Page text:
Nevertheless, young individuals can see their stay in a startup as a highly fecund period of learning. They still call it that – the process of treating your brain like a Thanksgiving Day turkey and stuffing it with information. Yes, you might acquire vast experience in a short time and end up with a Swiss army knife of skills, but disappointment is there, waiting around the corner. A stuffed turkey has the same amount of meat as an unstuffed one (essential knowledge, skills, and experience). It is up to you to decide how much you value the stuffing!
Ever rode a roller coaster? How about a startup coaster?
Young companies tend to behave exactly like a toddler discovering the world. One day you find it solving the Rubix cube by accident and the next one failing to reach the potty in time.
Being part of a startup means you need to get used to many ups and downs, all of them while dragging a mucky diaper. That is the moment when you miss your old company the most!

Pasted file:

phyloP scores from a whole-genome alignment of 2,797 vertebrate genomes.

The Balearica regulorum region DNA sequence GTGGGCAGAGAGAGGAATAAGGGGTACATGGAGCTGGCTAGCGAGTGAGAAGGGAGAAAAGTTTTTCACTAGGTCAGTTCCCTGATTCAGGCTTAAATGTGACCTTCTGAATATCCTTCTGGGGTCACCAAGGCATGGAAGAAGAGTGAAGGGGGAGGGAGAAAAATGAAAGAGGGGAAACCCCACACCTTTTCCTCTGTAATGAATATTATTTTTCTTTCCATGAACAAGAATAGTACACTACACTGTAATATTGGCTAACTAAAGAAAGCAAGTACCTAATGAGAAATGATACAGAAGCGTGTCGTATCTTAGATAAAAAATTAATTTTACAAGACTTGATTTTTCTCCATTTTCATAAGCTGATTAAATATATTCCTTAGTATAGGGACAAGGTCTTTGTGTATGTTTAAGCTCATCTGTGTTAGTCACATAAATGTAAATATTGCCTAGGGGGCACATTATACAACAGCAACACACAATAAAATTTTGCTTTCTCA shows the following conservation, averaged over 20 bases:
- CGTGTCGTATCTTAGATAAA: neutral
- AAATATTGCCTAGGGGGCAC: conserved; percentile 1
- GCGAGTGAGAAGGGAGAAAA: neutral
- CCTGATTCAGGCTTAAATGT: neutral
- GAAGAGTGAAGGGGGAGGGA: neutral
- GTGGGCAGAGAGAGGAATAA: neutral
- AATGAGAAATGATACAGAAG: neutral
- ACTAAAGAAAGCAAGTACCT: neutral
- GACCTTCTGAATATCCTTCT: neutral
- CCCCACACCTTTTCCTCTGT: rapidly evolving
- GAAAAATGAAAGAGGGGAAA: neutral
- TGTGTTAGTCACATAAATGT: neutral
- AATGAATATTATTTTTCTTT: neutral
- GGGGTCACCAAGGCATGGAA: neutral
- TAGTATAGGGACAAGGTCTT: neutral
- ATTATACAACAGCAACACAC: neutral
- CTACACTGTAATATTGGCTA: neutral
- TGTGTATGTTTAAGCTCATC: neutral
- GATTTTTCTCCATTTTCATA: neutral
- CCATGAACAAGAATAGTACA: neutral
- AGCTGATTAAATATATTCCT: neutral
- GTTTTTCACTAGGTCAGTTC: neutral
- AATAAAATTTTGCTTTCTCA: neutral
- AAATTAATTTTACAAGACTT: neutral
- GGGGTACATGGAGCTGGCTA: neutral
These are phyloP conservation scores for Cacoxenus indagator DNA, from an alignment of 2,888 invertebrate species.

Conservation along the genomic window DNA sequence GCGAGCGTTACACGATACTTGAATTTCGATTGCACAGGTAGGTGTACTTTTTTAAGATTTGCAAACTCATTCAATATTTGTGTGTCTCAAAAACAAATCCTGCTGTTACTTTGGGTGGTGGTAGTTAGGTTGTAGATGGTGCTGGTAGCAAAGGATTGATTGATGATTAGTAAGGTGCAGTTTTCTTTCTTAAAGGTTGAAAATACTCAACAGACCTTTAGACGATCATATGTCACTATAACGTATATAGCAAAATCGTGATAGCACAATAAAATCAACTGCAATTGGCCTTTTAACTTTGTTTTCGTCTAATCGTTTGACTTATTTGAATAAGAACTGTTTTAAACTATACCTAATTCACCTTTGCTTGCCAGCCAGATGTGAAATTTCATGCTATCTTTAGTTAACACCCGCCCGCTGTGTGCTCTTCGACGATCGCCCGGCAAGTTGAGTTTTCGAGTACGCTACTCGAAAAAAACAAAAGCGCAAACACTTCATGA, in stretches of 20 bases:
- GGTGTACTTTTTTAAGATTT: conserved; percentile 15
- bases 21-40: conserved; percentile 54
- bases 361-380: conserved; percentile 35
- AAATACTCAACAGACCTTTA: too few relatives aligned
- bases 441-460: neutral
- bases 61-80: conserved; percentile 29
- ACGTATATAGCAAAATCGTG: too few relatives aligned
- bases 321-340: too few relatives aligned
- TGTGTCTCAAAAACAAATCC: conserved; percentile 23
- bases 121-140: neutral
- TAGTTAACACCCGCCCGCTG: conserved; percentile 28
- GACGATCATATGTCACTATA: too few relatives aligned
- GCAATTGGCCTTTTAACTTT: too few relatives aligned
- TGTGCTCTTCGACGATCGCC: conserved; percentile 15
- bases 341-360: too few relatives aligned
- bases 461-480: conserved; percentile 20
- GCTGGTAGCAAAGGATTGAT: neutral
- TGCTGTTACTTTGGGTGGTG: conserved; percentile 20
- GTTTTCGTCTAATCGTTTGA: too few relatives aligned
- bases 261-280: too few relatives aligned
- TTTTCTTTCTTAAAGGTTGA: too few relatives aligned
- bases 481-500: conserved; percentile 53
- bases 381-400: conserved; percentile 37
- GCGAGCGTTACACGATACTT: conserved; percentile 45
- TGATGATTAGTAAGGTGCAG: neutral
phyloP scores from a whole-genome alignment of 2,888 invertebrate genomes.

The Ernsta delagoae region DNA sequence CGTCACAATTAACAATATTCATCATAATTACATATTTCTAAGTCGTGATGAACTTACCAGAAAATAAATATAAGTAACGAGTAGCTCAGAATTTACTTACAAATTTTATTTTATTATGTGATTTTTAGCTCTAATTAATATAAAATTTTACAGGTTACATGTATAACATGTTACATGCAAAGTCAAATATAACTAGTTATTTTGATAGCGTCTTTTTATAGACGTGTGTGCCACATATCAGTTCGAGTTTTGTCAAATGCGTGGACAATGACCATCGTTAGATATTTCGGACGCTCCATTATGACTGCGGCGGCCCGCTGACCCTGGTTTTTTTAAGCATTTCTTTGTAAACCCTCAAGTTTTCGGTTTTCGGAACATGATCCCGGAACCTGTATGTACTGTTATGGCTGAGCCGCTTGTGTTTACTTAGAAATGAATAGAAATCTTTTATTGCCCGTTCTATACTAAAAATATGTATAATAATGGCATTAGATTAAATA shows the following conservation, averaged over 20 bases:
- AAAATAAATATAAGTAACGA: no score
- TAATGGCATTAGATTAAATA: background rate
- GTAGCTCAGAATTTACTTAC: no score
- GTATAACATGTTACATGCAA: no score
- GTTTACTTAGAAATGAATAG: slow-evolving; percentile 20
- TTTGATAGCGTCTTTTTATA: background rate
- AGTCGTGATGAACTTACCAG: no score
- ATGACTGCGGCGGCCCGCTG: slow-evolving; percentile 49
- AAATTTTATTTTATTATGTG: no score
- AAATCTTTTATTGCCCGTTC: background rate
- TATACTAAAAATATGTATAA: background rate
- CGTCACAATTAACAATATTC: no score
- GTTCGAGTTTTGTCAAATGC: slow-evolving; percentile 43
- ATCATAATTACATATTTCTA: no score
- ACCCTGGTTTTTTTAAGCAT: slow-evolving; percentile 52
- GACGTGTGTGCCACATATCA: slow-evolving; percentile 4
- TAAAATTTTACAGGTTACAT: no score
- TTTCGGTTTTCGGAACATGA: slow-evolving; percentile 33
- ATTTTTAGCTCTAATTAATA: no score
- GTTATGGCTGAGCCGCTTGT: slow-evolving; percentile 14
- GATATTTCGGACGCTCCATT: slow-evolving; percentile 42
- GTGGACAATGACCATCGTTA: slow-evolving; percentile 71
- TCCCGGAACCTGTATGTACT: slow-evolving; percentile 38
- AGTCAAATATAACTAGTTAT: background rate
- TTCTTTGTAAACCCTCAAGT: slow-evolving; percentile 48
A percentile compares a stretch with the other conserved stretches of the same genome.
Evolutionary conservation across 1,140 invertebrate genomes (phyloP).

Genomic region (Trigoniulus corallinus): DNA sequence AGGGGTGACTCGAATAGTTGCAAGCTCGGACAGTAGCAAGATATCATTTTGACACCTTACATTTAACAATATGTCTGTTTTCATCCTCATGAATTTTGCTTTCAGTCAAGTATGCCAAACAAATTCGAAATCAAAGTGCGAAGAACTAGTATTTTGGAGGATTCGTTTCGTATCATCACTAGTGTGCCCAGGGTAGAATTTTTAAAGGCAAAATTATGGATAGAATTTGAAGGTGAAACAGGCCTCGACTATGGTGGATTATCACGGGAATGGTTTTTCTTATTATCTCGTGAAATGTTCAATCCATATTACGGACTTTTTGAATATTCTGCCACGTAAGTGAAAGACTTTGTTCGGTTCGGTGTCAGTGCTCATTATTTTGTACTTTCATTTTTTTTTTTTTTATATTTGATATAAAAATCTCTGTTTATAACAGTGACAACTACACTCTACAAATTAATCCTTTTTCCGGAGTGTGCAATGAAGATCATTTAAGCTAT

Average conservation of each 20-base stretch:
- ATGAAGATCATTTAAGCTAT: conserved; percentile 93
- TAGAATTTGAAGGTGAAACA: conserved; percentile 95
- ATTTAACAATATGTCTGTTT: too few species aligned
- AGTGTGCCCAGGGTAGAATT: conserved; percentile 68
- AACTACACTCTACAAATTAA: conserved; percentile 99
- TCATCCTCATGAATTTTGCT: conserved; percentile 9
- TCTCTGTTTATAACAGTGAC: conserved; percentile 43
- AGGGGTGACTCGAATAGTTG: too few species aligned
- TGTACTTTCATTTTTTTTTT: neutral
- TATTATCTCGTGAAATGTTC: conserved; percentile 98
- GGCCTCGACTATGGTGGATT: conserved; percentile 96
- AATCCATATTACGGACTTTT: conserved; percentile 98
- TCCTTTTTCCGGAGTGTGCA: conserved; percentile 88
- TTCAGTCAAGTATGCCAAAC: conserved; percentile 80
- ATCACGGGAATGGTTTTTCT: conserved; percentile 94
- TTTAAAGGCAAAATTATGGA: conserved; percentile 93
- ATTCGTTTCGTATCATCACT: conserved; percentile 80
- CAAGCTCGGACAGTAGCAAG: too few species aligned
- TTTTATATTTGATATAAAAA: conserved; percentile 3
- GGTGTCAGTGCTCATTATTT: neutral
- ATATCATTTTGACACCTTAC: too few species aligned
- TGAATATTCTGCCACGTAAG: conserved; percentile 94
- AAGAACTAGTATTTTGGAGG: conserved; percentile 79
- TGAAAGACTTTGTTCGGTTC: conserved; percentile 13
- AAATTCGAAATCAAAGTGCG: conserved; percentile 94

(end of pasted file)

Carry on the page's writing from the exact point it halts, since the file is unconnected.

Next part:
With business plans guaranteed to work, it is only a matter of setting your eyes on some figures and doing the math to see if you need to work harder or lay back and relax. It is like a fixed-speed Titanic, but without the iceberg and all the drama. The current might work against you, but your sheer size and power output are enough to counteract it and keep you on track. Startups, on the other hand, are like surfers. Always after the big wave, struggling to stay on top and praying not to be crushed by its brutality. Taming opportunity is not as glamorous as it might seem and many infant companies have perished without having troubadours to lament on their fate.
Life in a startup largely depends on luck and the business inspiration of your boss. It is worth spending time enrolled in a small venture, if you are certain you have the right people beside you. However, do not rush to judge their potential based on how cool their jokes are or how epic your Ping-Pong games turned out to be.